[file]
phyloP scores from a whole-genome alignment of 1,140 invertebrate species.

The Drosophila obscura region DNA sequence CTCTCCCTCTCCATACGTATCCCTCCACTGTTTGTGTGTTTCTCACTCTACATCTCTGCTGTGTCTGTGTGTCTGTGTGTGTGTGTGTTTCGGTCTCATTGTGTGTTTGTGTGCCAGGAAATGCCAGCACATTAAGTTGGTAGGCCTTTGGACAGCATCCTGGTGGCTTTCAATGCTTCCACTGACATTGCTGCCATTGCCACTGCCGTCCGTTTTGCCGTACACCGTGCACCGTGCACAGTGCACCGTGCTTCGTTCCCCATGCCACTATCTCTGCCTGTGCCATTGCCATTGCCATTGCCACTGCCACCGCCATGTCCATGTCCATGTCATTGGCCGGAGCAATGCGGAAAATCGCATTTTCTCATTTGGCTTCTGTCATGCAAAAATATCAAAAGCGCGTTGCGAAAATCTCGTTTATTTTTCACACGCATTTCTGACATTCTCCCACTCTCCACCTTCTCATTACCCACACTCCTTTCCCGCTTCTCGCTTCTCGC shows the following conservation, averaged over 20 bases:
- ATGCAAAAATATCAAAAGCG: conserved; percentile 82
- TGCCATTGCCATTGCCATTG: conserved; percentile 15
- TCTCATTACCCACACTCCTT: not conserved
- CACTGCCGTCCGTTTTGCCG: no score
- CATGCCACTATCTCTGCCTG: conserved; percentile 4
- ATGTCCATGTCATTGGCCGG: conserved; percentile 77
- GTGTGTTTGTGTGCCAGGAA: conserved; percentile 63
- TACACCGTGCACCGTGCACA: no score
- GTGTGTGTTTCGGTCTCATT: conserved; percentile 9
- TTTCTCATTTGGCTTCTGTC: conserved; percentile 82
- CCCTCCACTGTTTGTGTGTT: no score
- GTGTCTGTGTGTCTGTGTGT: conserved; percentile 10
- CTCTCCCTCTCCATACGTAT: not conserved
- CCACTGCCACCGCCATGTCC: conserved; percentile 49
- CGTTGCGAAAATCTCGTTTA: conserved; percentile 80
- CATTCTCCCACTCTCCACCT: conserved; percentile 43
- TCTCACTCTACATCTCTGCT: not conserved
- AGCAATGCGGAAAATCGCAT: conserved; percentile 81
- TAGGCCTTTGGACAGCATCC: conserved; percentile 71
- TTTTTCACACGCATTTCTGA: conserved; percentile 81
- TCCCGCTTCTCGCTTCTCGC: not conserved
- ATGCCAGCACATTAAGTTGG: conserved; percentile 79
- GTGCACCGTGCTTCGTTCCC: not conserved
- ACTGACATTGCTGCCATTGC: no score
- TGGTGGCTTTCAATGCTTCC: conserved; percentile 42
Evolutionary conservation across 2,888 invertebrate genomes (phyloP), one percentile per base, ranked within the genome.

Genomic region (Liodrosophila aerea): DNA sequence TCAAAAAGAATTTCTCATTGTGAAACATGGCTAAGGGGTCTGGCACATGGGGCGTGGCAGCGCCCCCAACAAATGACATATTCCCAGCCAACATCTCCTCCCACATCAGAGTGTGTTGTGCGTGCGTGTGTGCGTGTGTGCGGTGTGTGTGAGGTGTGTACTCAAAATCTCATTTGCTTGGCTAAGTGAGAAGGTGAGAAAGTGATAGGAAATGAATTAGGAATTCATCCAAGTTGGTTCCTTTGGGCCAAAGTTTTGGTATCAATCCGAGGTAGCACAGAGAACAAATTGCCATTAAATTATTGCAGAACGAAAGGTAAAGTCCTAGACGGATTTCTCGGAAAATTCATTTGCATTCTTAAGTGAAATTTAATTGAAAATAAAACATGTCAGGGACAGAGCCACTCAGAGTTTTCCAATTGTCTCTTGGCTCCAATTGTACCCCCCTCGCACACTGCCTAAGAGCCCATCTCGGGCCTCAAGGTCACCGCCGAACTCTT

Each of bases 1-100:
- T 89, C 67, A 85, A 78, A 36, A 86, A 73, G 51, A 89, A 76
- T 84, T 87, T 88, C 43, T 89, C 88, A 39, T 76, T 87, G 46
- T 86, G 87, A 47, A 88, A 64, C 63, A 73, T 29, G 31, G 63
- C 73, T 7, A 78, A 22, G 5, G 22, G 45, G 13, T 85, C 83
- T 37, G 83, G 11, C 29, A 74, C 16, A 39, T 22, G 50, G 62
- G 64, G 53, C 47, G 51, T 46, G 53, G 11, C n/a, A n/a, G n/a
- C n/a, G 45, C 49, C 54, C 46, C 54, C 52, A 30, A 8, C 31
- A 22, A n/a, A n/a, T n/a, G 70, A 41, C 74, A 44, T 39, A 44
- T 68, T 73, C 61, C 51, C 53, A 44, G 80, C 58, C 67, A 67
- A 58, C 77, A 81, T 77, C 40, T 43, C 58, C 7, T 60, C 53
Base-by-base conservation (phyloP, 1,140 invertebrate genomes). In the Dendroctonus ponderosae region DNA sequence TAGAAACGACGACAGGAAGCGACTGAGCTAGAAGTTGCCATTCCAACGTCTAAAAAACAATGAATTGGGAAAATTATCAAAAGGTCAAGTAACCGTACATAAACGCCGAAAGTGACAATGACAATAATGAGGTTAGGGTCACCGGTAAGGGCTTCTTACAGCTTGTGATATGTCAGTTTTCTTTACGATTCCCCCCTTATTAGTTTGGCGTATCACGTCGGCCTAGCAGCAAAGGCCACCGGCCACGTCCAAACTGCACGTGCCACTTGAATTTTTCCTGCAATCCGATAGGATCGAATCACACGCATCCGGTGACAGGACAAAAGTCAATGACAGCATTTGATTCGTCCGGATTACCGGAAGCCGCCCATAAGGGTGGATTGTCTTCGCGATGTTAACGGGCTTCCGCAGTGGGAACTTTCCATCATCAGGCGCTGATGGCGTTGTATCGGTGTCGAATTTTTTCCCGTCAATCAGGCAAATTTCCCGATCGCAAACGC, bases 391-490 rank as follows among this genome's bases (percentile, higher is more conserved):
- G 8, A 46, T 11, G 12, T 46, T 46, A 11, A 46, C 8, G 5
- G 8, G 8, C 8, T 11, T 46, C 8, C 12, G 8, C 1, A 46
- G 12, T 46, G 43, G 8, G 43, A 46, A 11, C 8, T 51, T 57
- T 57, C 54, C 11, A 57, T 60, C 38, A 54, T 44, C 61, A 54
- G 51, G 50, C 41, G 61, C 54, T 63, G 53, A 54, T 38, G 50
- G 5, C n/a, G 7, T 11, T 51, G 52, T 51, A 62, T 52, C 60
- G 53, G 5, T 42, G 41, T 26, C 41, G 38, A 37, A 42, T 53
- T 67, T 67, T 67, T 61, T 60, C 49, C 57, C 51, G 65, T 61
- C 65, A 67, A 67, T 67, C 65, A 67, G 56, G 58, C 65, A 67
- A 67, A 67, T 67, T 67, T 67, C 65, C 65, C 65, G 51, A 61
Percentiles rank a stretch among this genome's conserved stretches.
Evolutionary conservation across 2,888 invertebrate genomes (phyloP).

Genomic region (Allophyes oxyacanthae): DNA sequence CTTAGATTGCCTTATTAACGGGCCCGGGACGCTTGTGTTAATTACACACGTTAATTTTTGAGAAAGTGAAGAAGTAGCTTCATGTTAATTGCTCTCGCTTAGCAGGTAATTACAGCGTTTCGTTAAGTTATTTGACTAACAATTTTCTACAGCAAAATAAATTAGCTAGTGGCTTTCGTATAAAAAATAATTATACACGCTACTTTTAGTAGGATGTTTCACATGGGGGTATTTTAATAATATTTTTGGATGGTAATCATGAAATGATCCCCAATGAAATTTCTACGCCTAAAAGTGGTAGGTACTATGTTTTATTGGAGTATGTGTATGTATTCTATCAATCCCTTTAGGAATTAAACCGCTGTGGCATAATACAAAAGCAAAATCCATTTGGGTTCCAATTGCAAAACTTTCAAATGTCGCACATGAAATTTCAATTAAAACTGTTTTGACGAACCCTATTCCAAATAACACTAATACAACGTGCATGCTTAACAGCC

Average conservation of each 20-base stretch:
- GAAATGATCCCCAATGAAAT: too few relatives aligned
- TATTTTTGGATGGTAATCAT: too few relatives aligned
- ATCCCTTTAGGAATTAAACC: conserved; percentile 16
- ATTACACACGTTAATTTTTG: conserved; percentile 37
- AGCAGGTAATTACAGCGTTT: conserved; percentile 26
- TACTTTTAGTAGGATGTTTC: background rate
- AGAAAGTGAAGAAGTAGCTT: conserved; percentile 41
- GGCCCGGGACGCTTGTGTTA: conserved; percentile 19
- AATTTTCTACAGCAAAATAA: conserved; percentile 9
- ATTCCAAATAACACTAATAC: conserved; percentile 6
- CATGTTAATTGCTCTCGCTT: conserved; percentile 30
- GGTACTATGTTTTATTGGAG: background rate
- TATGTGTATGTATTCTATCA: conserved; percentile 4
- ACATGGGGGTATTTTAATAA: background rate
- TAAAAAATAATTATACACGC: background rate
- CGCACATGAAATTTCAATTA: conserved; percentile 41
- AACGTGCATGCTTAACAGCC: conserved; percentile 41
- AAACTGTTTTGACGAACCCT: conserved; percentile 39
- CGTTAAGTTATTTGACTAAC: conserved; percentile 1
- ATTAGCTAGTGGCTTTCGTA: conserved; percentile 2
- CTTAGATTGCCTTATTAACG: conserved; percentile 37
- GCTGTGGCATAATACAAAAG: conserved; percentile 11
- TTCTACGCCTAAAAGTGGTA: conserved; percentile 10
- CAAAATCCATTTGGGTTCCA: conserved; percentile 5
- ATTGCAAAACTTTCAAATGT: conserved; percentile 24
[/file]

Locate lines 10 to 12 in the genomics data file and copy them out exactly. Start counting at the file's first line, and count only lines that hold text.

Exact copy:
- TACACCGTGCACCGTGCACA: no score
- GTGTGTGTTTCGGTCTCATT: conserved; percentile 9
- TTTCTCATTTGGCTTCTGTC: conserved; percentile 82